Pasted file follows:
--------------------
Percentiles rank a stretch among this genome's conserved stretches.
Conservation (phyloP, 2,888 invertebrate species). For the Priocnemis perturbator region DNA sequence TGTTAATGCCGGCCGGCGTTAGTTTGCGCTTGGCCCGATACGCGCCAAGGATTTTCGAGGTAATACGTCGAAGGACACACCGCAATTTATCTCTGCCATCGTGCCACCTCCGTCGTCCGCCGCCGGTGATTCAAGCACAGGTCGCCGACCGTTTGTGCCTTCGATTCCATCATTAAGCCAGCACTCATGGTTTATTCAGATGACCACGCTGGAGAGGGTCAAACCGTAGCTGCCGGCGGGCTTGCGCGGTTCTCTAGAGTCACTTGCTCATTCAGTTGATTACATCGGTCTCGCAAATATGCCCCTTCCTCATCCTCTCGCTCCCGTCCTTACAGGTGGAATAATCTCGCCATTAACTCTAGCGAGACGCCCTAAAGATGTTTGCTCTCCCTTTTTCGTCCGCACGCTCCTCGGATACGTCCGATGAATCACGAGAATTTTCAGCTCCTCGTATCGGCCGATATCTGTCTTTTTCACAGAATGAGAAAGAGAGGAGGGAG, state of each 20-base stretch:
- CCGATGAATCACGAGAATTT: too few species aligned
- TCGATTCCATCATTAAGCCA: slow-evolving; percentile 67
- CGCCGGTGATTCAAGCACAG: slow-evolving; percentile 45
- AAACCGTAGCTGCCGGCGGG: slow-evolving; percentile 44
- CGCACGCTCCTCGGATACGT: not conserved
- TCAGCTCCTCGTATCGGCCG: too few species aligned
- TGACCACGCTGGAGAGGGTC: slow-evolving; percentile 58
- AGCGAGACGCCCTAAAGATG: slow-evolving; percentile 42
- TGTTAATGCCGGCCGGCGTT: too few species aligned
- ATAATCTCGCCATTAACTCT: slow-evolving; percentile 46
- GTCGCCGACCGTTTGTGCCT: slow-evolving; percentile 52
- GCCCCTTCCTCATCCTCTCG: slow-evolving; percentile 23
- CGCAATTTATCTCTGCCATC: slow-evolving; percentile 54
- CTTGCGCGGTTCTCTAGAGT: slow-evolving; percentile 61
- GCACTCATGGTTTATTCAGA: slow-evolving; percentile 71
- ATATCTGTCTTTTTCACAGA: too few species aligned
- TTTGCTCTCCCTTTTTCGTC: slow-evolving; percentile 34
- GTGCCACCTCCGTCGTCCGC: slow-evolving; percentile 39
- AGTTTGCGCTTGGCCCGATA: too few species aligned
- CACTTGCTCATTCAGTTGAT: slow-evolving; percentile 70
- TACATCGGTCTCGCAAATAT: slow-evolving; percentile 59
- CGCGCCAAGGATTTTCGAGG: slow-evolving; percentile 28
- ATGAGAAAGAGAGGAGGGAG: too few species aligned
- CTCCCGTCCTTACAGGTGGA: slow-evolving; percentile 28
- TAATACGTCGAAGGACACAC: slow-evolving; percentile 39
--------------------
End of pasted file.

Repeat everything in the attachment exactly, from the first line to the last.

Percentiles rank a stretch among this genome's conserved stretches.
Conservation (phyloP, 2,888 invertebrate species). For the Priocnemis perturbator region DNA sequence TGTTAATGCCGGCCGGCGTTAGTTTGCGCTTGGCCCGATACGCGCCAAGGATTTTCGAGGTAATACGTCGAAGGACACACCGCAATTTATCTCTGCCATCGTGCCACCTCCGTCGTCCGCCGCCGGTGATTCAAGCACAGGTCGCCGACCGTTTGTGCCTTCGATTCCATCATTAAGCCAGCACTCATGGTTTATTCAGATGACCACGCTGGAGAGGGTCAAACCGTAGCTGCCGGCGGGCTTGCGCGGTTCTCTAGAGTCACTTGCTCATTCAGTTGATTACATCGGTCTCGCAAATATGCCCCTTCCTCATCCTCTCGCTCCCGTCCTTACAGGTGGAATAATCTCGCCATTAACTCTAGCGAGACGCCCTAAAGATGTTTGCTCTCCCTTTTTCGTCCGCACGCTCCTCGGATACGTCCGATGAATCACGAGAATTTTCAGCTCCTCGTATCGGCCGATATCTGTCTTTTTCACAGAATGAGAAAGAGAGGAGGGAG, state of each 20-base stretch:
- CCGATGAATCACGAGAATTT: too few species aligned
- TCGATTCCATCATTAAGCCA: slow-evolving; percentile 67
- CGCCGGTGATTCAAGCACAG: slow-evolving; percentile 45
- AAACCGTAGCTGCCGGCGGG: slow-evolving; percentile 44
- CGCACGCTCCTCGGATACGT: not conserved
- TCAGCTCCTCGTATCGGCCG: too few species aligned
- TGACCACGCTGGAGAGGGTC: slow-evolving; percentile 58
- AGCGAGACGCCCTAAAGATG: slow-evolving; percentile 42
- TGTTAATGCCGGCCGGCGTT: too few species aligned
- ATAATCTCGCCATTAACTCT: slow-evolving; percentile 46
- GTCGCCGACCGTTTGTGCCT: slow-evolving; percentile 52
- GCCCCTTCCTCATCCTCTCG: slow-evolving; percentile 23
- CGCAATTTATCTCTGCCATC: slow-evolving; percentile 54
- CTTGCGCGGTTCTCTAGAGT: slow-evolving; percentile 61
- GCACTCATGGTTTATTCAGA: slow-evolving; percentile 71
- ATATCTGTCTTTTTCACAGA: too few species aligned
- TTTGCTCTCCCTTTTTCGTC: slow-evolving; percentile 34
- GTGCCACCTCCGTCGTCCGC: slow-evolving; percentile 39
- AGTTTGCGCTTGGCCCGATA: too few species aligned
- CACTTGCTCATTCAGTTGAT: slow-evolving; percentile 70
- TACATCGGTCTCGCAAATAT: slow-evolving; percentile 59
- CGCGCCAAGGATTTTCGAGG: slow-evolving; percentile 28
- ATGAGAAAGAGAGGAGGGAG: too few species aligned
- CTCCCGTCCTTACAGGTGGA: slow-evolving; percentile 28
- TAATACGTCGAAGGACACAC: slow-evolving; percentile 39